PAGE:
Many of the best features can be found at or nearby the Preacher’s Slough access to the preserve. From there, visitors can access two trail heads and a boat launch, from where they can access miles of “canoe trails” that meander through a labyrinth of sloughs and wetlands.

Among the protected species found in the preserve are bald eagles and Olympic mudminnows.

The preserve is a freshwater tidal surge plain, where heavier salt water — driven by the tides — surges under the fresh water of the Chehalis River and surrounding sloughs, creating a unique ecosystem full of birds, wildlife and wildflowers.

The DNR is attempting to manage out some of the noxious vegetation by replanting much of the area — often inundated by non-native and highly intrusive canary grass — with native species such as red elderberry, salmon berry, sitka spruce and dogwood, to name a few, according to Noel Ferguson, a DNR research technician who covers the surge plain and five other DNR preserves in and around Grays Harbor.

“Both sites are a lot nicer than they used to be,” said Ferguson, who was at the site on Monday morning. “We’re definitely seeing more hikers and families use this area.”

Mitchell and Ferguson both credit recently retired DNR employee Birdie Davenport with being the brainchild of the improvements to the area.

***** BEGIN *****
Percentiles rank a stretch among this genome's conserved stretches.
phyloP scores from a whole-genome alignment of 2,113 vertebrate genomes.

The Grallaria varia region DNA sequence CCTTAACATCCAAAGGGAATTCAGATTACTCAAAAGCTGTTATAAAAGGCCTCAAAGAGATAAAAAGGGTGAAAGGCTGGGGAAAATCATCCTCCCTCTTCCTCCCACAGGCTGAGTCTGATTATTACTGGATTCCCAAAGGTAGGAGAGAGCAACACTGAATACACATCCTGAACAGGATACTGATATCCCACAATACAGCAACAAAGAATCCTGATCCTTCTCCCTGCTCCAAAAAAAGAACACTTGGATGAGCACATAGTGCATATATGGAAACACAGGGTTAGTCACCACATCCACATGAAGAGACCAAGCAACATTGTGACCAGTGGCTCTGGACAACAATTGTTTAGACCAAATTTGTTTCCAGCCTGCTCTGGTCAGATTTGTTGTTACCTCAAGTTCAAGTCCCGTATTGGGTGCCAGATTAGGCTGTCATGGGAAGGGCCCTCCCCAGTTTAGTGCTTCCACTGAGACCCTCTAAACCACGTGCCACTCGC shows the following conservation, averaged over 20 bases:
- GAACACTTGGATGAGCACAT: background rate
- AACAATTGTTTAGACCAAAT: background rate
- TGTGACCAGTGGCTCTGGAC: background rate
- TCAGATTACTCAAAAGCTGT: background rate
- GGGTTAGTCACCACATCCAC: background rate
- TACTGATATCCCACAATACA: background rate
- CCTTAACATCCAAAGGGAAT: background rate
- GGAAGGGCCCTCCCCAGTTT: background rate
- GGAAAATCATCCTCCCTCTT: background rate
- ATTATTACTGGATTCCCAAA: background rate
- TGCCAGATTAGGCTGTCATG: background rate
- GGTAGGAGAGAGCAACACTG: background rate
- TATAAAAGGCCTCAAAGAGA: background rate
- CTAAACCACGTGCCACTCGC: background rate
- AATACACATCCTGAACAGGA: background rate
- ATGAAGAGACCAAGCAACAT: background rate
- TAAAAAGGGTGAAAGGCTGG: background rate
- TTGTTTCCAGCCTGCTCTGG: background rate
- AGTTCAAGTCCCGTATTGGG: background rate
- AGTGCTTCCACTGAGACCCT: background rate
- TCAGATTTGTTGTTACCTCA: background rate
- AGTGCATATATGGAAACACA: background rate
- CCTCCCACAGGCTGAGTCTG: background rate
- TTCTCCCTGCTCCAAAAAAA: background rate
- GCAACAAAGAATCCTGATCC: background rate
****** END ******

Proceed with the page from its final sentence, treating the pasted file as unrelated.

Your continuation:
“She worked hard on this project,” Ferguson said.

According to the DNR website describing the preserve, “Sitka spruce and western red cedar thrive in the wet soils where fresh and salt water mingle on this 3,018-acre site. This preserve contains the largest and best quality tidal surge plain wetland in the state, including sloughs that shelter young salmon and other fish. The surge plain also supports osprey, bald eagles, and state-listed sensitive Olympic mudminnows.”

Two easy walking trails highlight the preserve. The first is a 3.5-mile interpretive trail that follows the old railroad bed that used to run between Montesano and Cosmopolis. It begins near the entrance to the Preacher’s Slough access and travels below and mostly out of sight — but not sound — of the nearby roadways and features interpretive signs highlighting the area’s natural and human history. The first half mile of trail is barrier-free yet rustic compacted gravel, leading to an large observation platform overlooking a remote area of Preacher’s Slough. A rougher-surfaced interpretive trail continues for three miles along Blue Slough and ending at the parking area there. There are a number of rustic bridges over nearby creeks and viewpoints of the waterways.